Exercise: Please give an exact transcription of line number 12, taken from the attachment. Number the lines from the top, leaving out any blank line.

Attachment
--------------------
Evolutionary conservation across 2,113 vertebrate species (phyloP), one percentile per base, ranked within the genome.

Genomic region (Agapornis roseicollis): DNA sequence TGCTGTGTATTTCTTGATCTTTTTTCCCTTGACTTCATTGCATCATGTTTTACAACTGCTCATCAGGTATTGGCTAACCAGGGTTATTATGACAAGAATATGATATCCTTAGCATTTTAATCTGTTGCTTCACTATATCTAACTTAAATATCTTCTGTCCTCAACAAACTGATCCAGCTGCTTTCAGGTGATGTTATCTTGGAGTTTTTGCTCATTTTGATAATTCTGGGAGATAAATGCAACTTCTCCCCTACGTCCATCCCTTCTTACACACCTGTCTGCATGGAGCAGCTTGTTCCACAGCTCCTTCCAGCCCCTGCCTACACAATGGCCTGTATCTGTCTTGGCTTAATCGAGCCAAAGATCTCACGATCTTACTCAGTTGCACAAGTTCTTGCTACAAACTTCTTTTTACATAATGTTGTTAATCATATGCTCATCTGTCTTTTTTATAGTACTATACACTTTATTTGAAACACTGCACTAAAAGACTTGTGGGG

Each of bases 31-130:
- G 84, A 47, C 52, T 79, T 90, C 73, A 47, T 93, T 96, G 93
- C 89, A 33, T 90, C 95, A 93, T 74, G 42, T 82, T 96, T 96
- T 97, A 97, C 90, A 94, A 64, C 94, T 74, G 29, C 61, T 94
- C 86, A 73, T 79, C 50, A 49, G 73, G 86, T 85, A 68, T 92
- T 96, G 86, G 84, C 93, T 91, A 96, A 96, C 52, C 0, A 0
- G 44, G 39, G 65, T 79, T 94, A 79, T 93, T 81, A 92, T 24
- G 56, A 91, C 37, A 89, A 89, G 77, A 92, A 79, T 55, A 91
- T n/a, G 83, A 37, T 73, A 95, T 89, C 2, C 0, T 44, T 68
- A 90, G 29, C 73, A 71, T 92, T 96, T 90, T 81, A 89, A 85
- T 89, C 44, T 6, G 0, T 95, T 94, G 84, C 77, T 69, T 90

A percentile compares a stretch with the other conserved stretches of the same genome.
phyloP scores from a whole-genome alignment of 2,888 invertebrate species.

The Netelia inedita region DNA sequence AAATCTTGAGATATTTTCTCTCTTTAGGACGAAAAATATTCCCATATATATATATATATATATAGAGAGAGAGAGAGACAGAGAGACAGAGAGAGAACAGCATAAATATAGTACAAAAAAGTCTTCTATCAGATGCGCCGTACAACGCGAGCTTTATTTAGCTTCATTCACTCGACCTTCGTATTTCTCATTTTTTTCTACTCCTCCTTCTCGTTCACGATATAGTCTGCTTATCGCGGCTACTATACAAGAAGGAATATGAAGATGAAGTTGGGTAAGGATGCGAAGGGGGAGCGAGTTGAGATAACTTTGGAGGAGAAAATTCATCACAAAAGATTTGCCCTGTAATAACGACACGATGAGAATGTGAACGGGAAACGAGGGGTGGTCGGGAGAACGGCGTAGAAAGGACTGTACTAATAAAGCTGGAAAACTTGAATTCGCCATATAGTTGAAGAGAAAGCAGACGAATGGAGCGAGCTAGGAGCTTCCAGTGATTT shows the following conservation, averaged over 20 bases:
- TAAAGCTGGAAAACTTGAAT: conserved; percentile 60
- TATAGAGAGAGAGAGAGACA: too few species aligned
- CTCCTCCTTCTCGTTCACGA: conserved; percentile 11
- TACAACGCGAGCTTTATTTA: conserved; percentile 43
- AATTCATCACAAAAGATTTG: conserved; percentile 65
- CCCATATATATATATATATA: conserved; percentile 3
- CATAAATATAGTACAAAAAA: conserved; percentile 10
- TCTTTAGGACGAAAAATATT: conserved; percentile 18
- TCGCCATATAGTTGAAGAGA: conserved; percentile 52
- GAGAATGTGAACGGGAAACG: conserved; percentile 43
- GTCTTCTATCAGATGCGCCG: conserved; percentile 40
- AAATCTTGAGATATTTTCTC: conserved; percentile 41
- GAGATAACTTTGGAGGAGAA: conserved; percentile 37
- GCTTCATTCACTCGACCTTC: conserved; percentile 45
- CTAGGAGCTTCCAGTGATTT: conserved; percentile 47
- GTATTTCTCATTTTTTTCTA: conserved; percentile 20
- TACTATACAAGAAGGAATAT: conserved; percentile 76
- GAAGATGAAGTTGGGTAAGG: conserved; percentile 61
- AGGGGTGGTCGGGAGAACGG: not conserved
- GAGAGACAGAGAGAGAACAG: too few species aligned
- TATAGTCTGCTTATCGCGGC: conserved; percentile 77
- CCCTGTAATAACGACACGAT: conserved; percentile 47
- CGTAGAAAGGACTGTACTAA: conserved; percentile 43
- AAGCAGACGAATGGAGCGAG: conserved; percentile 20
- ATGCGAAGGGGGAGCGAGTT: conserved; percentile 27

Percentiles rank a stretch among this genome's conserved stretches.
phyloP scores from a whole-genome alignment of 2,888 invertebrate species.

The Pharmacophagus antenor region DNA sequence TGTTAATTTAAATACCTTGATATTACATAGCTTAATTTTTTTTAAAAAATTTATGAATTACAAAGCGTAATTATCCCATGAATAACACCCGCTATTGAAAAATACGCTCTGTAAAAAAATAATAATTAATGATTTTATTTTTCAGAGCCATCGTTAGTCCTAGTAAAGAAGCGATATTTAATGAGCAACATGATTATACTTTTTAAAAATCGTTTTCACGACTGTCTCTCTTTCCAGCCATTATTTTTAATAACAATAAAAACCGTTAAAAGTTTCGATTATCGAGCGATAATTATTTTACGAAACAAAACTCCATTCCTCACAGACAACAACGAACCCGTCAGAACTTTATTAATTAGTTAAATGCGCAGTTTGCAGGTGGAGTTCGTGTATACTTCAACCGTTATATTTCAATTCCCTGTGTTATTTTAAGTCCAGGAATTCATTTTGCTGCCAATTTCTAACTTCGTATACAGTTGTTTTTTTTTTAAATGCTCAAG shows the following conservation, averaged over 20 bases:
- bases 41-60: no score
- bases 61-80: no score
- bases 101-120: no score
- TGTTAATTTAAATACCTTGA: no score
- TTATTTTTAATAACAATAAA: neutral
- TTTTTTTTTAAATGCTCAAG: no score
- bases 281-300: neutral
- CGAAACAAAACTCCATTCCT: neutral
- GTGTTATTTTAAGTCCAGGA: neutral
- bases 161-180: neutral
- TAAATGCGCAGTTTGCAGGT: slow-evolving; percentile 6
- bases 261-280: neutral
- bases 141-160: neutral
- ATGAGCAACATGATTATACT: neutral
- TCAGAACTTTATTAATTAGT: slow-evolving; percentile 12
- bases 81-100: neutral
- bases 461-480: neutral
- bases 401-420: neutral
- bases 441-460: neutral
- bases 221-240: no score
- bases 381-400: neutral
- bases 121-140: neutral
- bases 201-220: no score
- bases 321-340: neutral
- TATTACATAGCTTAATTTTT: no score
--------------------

- A 90, G 29, C 73, A 71, T 92, T 96, T 90, T 81, A 89, A 85